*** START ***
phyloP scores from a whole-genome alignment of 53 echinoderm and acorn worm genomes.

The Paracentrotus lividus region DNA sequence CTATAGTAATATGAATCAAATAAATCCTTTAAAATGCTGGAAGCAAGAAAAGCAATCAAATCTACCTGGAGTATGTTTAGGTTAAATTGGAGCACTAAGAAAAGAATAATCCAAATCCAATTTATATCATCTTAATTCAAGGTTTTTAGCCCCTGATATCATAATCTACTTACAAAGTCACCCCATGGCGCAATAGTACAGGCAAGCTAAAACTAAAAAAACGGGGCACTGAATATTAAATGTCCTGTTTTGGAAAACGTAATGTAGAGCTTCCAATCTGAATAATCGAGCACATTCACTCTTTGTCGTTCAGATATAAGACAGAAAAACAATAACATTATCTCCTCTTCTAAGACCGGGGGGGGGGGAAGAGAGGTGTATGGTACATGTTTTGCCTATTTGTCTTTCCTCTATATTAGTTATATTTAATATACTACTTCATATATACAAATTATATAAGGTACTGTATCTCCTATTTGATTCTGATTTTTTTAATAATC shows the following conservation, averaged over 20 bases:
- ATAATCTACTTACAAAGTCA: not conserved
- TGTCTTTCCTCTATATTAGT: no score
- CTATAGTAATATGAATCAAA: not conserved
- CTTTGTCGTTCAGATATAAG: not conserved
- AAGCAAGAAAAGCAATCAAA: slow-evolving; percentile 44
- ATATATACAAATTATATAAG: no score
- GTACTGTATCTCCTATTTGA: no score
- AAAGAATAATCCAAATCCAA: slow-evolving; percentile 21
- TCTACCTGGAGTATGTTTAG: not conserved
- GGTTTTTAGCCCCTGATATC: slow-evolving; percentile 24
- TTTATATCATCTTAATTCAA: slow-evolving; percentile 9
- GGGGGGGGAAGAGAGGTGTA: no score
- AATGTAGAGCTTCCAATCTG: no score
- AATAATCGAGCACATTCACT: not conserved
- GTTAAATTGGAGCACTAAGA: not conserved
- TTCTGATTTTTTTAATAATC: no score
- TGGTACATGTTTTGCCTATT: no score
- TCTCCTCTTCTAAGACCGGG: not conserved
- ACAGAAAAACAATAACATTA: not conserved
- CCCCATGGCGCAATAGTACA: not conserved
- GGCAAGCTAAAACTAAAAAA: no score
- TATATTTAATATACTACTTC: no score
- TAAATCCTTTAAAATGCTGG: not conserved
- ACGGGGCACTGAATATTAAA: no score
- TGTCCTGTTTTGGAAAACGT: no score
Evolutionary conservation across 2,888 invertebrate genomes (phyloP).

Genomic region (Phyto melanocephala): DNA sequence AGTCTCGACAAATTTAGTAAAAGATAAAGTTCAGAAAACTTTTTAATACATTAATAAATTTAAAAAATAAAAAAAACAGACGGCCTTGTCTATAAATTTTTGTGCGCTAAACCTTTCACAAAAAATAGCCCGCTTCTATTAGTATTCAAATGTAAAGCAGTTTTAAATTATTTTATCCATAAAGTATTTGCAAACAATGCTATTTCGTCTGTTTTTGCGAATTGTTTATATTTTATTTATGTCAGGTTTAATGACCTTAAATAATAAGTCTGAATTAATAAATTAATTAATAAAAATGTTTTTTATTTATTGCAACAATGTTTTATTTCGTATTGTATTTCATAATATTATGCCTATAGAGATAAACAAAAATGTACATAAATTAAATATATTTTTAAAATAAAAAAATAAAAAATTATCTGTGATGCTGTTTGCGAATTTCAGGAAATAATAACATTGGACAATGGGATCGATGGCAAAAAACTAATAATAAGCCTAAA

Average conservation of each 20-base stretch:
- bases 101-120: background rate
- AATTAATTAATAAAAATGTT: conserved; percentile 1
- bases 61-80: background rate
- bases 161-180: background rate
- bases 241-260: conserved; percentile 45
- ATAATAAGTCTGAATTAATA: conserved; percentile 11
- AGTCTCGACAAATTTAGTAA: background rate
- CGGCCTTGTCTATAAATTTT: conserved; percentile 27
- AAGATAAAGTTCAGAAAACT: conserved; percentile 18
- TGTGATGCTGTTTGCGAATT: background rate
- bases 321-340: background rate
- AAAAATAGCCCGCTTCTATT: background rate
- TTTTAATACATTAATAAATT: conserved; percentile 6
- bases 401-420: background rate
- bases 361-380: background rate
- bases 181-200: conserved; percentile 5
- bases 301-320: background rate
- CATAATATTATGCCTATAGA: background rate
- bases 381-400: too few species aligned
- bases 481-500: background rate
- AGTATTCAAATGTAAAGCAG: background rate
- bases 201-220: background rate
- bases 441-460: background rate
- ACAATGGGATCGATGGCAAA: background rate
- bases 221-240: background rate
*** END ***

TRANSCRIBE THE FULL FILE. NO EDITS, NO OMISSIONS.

phyloP scores from a whole-genome alignment of 53 echinoderm and acorn worm genomes.

The Paracentrotus lividus region DNA sequence CTATAGTAATATGAATCAAATAAATCCTTTAAAATGCTGGAAGCAAGAAAAGCAATCAAATCTACCTGGAGTATGTTTAGGTTAAATTGGAGCACTAAGAAAAGAATAATCCAAATCCAATTTATATCATCTTAATTCAAGGTTTTTAGCCCCTGATATCATAATCTACTTACAAAGTCACCCCATGGCGCAATAGTACAGGCAAGCTAAAACTAAAAAAACGGGGCACTGAATATTAAATGTCCTGTTTTGGAAAACGTAATGTAGAGCTTCCAATCTGAATAATCGAGCACATTCACTCTTTGTCGTTCAGATATAAGACAGAAAAACAATAACATTATCTCCTCTTCTAAGACCGGGGGGGGGGGAAGAGAGGTGTATGGTACATGTTTTGCCTATTTGTCTTTCCTCTATATTAGTTATATTTAATATACTACTTCATATATACAAATTATATAAGGTACTGTATCTCCTATTTGATTCTGATTTTTTTAATAATC shows the following conservation, averaged over 20 bases:
- ATAATCTACTTACAAAGTCA: not conserved
- TGTCTTTCCTCTATATTAGT: no score
- CTATAGTAATATGAATCAAA: not conserved
- CTTTGTCGTTCAGATATAAG: not conserved
- AAGCAAGAAAAGCAATCAAA: slow-evolving; percentile 44
- ATATATACAAATTATATAAG: no score
- GTACTGTATCTCCTATTTGA: no score
- AAAGAATAATCCAAATCCAA: slow-evolving; percentile 21
- TCTACCTGGAGTATGTTTAG: not conserved
- GGTTTTTAGCCCCTGATATC: slow-evolving; percentile 24
- TTTATATCATCTTAATTCAA: slow-evolving; percentile 9
- GGGGGGGGAAGAGAGGTGTA: no score
- AATGTAGAGCTTCCAATCTG: no score
- AATAATCGAGCACATTCACT: not conserved
- GTTAAATTGGAGCACTAAGA: not conserved
- TTCTGATTTTTTTAATAATC: no score
- TGGTACATGTTTTGCCTATT: no score
- TCTCCTCTTCTAAGACCGGG: not conserved
- ACAGAAAAACAATAACATTA: not conserved
- CCCCATGGCGCAATAGTACA: not conserved
- GGCAAGCTAAAACTAAAAAA: no score
- TATATTTAATATACTACTTC: no score
- TAAATCCTTTAAAATGCTGG: not conserved
- ACGGGGCACTGAATATTAAA: no score
- TGTCCTGTTTTGGAAAACGT: no score
Evolutionary conservation across 2,888 invertebrate genomes (phyloP).

Genomic region (Phyto melanocephala): DNA sequence AGTCTCGACAAATTTAGTAAAAGATAAAGTTCAGAAAACTTTTTAATACATTAATAAATTTAAAAAATAAAAAAAACAGACGGCCTTGTCTATAAATTTTTGTGCGCTAAACCTTTCACAAAAAATAGCCCGCTTCTATTAGTATTCAAATGTAAAGCAGTTTTAAATTATTTTATCCATAAAGTATTTGCAAACAATGCTATTTCGTCTGTTTTTGCGAATTGTTTATATTTTATTTATGTCAGGTTTAATGACCTTAAATAATAAGTCTGAATTAATAAATTAATTAATAAAAATGTTTTTTATTTATTGCAACAATGTTTTATTTCGTATTGTATTTCATAATATTATGCCTATAGAGATAAACAAAAATGTACATAAATTAAATATATTTTTAAAATAAAAAAATAAAAAATTATCTGTGATGCTGTTTGCGAATTTCAGGAAATAATAACATTGGACAATGGGATCGATGGCAAAAAACTAATAATAAGCCTAAA

Average conservation of each 20-base stretch:
- bases 101-120: background rate
- AATTAATTAATAAAAATGTT: conserved; percentile 1
- bases 61-80: background rate
- bases 161-180: background rate
- bases 241-260: conserved; percentile 45
- ATAATAAGTCTGAATTAATA: conserved; percentile 11
- AGTCTCGACAAATTTAGTAA: background rate
- CGGCCTTGTCTATAAATTTT: conserved; percentile 27
- AAGATAAAGTTCAGAAAACT: conserved; percentile 18
- TGTGATGCTGTTTGCGAATT: background rate
- bases 321-340: background rate
- AAAAATAGCCCGCTTCTATT: background rate
- TTTTAATACATTAATAAATT: conserved; percentile 6
- bases 401-420: background rate
- bases 361-380: background rate
- bases 181-200: conserved; percentile 5
- bases 301-320: background rate
- CATAATATTATGCCTATAGA: background rate
- bases 381-400: too few species aligned
- bases 481-500: background rate
- AGTATTCAAATGTAAAGCAG: background rate
- bases 201-220: background rate
- bases 441-460: background rate
- ACAATGGGATCGATGGCAAA: background rate
- bases 221-240: background rate